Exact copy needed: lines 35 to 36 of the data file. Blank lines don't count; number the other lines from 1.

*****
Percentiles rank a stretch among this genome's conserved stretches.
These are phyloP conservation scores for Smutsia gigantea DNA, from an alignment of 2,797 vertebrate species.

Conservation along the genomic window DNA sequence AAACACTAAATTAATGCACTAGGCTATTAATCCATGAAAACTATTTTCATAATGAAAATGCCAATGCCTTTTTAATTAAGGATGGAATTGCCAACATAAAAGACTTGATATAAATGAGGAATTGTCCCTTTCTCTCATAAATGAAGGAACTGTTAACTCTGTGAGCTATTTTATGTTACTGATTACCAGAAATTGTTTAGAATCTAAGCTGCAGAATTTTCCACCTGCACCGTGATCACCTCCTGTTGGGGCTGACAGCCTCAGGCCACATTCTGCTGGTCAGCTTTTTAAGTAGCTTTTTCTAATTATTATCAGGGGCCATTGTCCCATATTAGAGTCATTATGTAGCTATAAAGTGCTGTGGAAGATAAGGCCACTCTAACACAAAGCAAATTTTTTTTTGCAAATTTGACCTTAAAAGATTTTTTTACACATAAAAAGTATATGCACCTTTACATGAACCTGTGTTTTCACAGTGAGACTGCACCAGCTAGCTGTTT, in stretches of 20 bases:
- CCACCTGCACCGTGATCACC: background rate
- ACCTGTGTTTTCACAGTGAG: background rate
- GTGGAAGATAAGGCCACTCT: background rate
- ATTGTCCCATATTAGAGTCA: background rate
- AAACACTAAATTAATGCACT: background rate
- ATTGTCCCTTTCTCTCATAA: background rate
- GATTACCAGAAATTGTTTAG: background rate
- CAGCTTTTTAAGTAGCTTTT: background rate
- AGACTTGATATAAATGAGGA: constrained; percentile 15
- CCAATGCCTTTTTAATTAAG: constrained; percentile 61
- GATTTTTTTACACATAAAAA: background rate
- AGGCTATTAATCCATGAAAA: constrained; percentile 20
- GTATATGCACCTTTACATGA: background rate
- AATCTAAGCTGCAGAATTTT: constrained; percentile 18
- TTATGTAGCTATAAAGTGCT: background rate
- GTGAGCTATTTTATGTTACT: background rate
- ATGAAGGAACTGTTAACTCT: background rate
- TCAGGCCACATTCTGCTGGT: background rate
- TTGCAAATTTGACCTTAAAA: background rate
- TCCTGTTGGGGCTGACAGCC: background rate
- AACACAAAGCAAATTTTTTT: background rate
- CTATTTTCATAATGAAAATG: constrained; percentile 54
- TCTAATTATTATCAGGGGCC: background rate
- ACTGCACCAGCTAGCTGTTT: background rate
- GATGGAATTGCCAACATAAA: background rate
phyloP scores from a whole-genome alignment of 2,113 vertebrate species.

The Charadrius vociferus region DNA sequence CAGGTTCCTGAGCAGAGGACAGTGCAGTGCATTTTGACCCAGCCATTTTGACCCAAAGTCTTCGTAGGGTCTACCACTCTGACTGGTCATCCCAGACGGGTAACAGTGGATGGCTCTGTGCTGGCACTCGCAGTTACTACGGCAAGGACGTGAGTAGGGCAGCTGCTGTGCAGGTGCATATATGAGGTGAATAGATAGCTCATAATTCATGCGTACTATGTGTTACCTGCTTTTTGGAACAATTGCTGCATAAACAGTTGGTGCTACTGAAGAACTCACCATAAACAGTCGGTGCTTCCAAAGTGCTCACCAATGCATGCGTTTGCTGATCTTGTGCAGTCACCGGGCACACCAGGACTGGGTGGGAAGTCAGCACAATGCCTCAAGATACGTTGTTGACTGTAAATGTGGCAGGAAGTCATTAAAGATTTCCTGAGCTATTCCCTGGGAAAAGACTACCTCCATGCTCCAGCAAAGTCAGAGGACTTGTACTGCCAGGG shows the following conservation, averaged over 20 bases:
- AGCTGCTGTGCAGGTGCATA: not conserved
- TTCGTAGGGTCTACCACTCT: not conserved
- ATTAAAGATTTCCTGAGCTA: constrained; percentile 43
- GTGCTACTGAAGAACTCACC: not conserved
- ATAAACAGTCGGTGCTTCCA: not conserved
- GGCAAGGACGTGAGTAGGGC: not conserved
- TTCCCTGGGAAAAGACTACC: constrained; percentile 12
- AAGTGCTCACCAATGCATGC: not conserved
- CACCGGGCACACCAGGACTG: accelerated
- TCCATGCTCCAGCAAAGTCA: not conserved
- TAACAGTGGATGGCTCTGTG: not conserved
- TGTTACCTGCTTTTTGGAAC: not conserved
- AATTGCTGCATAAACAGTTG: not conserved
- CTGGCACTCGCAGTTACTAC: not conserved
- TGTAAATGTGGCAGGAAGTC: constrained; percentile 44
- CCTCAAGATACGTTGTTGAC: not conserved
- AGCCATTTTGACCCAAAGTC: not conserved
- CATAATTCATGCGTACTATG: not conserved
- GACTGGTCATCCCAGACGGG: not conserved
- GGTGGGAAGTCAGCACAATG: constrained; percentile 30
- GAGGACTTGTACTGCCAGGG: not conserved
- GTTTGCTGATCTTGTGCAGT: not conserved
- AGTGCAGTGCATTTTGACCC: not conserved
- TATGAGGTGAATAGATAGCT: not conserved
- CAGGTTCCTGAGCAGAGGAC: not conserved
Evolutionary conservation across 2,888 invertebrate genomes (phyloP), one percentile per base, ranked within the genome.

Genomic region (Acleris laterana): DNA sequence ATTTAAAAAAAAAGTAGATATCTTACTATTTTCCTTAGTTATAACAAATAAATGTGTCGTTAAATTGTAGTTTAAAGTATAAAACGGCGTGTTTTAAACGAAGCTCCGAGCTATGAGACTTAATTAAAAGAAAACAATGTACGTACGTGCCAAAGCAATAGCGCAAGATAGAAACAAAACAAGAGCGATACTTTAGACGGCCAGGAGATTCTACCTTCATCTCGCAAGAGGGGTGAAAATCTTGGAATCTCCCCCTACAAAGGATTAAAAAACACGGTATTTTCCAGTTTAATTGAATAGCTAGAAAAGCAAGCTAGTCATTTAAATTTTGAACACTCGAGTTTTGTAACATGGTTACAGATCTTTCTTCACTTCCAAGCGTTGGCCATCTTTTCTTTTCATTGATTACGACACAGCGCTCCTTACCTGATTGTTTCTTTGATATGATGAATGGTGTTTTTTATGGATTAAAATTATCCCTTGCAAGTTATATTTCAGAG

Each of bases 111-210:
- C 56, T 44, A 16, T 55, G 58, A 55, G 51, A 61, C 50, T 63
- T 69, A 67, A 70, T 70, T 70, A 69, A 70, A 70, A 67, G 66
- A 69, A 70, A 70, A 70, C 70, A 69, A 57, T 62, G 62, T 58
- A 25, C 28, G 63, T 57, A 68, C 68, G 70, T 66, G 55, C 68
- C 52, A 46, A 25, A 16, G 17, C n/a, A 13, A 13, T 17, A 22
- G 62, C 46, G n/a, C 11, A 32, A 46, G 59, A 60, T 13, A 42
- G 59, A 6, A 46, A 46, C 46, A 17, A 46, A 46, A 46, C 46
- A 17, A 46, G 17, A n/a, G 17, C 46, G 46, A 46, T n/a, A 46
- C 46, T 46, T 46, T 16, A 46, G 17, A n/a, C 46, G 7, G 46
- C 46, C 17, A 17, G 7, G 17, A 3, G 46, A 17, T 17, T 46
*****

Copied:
- ATAAACAGTCGGTGCTTCCA: not conserved
- GGCAAGGACGTGAGTAGGGC: not conserved